Archive for Thursday, November 29, 2001

THE MAG: Movie listings

November 29, 2001


Black Knight
Who thinks Martin Lawrence is a comic genius (besides Martin Lawrence, that is)? There must be somebody out there who sees brilliance in his loud, bug-eyed shtick, because he keeps getting starring roles. This time, he's a modern-day amusement park employee who ends up in Medieval England, where he somehow convinces everyone that he is both a messenger from France and a court jester. With the exception of an amusing scene where he teaches the king's musicians to get funky, Lawrence just goes through the boring old motions, playing racially stereotyped humiliation for laughs. He's aided and abetted by director Gil Junger and screenwriters Darryl J. Quarles, Peter Gaulke and Gerry Swallow, all of whom seem content to let Lawrence make a fool of himself while the bland supporting cast just stands around and watches. The only actor of note in the film, Tom Wilkinson ("The Full Monty"), brings a level of dignity to his role that it doesn't begin to deserve. If only he'd given lessons to the star. (PG-13) -- LL
* Southwind Twelve, 3433 Iowa.

Domestic Disturbance
John Travolta's comeback continues to go down in flames with this idiotic thriller, about a divorced dad trying to protect his son (Matt O'Leary) from a murderous stepfather (Vince Vaughn). Virtually every bad-movie element is present here, including inept cops, brainless victims and a villain with apparent superpowers. Vaughn, O'Leary and Steve Buscemi (as Vaughn's victim) find ways to elevate Lewis Colick's useless script, giving it their all despite the dearth of material. Director Harold Becker at least has a sense of how to pace a story like this, although building suspense is hopeless, given the story's predictability. As for Travolta, he's as likable as ever, but he needs to stop coasting on that and start acting again. Watching him throw away the opportunity that movies like "Pulp Fiction" and "Get Shorty" gave him is becoming painful. "Domestic Disturbance" certainly isn't as bad as some of his recent films, but when the best thing you can say about an actor's career choices is, "At least it's not 'Battlefield Earth,'" you know things are getting bleak. (PG-13) -- LL
* 1/2 Southwind Twelve, 3433 Iowa.

Harry Potter and the Sorcerer's Stone
Arguably the most anticipated movie of the year, "Harry Potter and the Sorcerer's Stone" is that rare effort that successfully breathes cinematic life into a children's classic. Even at a rump-numbing 152 minutes, director Chris Columbus ("Home Alone") manages to conjure enough visual flair and compelling performances to disguise the exposition-heavy nature of the source material. The deliberate pacing allows one to savor the mounting details of author J.K. Rowling's world. On the flip side, Columbus and screenwriter Steve Kloves ("Wonder Boys") opt to retain the novel's clunky prologue, while including certain fringe characters (such as the Bloody Baron and centaur Firenze) that don't add anything to the forward momentum of the plot. Surprisingly, the film is even less of a "kids story" than the print edition. Usually when Hollywood gets hold of this type of property, the result is a more sanitized account. But the movie, which follows the initial experiences of 11-year-old Harry (Daniel Radcliffe) as he comes to grips with the fact that he is a wizard by birth, is much darker, perhaps already establishing a tone more comparable to the latter books -- and inevitable sequels. There are moments of real fear in this PG-gauged endeavor, from a creepy forbidden forest to a menacing game featuring life-sized chess pieces (a scene more thrilling than the vaunted "Quidditch" match). Yet the most important thing that can be said for "Harry Potter and the Sorcerer's Stone" is that it keeps the vision of the author intact, while crafting a picture that even those who are unfamiliar with the series can easily be sucked into. Given Hollywood's past track record, that's a fine trick indeed. (PG) -- JN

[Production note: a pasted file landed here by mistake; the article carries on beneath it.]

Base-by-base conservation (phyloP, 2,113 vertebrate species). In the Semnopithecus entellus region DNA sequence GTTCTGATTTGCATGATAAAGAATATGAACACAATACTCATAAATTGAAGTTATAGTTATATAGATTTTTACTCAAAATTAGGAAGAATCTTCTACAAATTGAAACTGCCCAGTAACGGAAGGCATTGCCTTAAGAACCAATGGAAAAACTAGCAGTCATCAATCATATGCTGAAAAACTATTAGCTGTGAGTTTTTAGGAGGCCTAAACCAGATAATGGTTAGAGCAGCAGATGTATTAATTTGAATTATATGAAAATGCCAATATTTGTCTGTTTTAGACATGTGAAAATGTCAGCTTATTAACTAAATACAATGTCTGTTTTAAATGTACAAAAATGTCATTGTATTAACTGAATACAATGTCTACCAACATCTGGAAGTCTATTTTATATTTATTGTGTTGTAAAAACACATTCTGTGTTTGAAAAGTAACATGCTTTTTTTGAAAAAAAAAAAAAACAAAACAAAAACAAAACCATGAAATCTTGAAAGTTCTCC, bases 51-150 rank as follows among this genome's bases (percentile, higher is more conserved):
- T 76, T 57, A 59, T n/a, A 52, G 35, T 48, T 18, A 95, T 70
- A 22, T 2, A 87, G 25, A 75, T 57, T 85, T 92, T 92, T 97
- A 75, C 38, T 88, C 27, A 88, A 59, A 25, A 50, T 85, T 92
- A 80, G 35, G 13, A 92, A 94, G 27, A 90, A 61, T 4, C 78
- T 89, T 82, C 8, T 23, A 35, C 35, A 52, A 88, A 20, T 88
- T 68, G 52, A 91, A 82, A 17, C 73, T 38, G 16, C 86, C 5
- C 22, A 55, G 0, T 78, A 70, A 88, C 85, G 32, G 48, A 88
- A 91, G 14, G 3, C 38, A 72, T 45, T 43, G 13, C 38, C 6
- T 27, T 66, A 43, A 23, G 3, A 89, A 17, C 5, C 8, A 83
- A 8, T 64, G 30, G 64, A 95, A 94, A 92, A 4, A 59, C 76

*** 1/2 Southwind Twelve, 3433 Iowa.

Any movie that consists mostly of two guys talking needs both great actors and a great script. "K-PAX" has great actors and a good script. Based on Gene Brewer's 1995 novel, this is a drama with mild sci-fi leanings about a mental patient (Kevin Spacey) who claims to be from outer space, and the doctor (Jeff Bridges) who tries to understand him. Charles Leavitt's screenplay leaves just a hint of ambiguity about who the man really is, while taking plenty of time for lengthy discourses on family, human nature and other Big Issues. At times, "K-PAX" feels like "Forrest Gump" crossed with "Starman," offering pop-Zen platitudes that sound great until you really think about them. That's assuming you can remember them in the first place, since there isn't much in the way of snappy dialogue here. The film rests almost entirely on the shoulders of Spacey and Bridges, who act up a storm, especially when they're exploring the mystery surrounding Spacey's identity, which is easily the most interesting part of the script. Director Iain Softley may as well have been helming a play instead of a movie -- most of "K-PAX" is static and set-bound, leaving the two stars alone to keep the audience's attention. The fact that they do so says more about them than it does about their material. (PG-13) -- LL
** 1/2 Southwind Twelve, 3433 Iowa.

The Man Who Wasn't There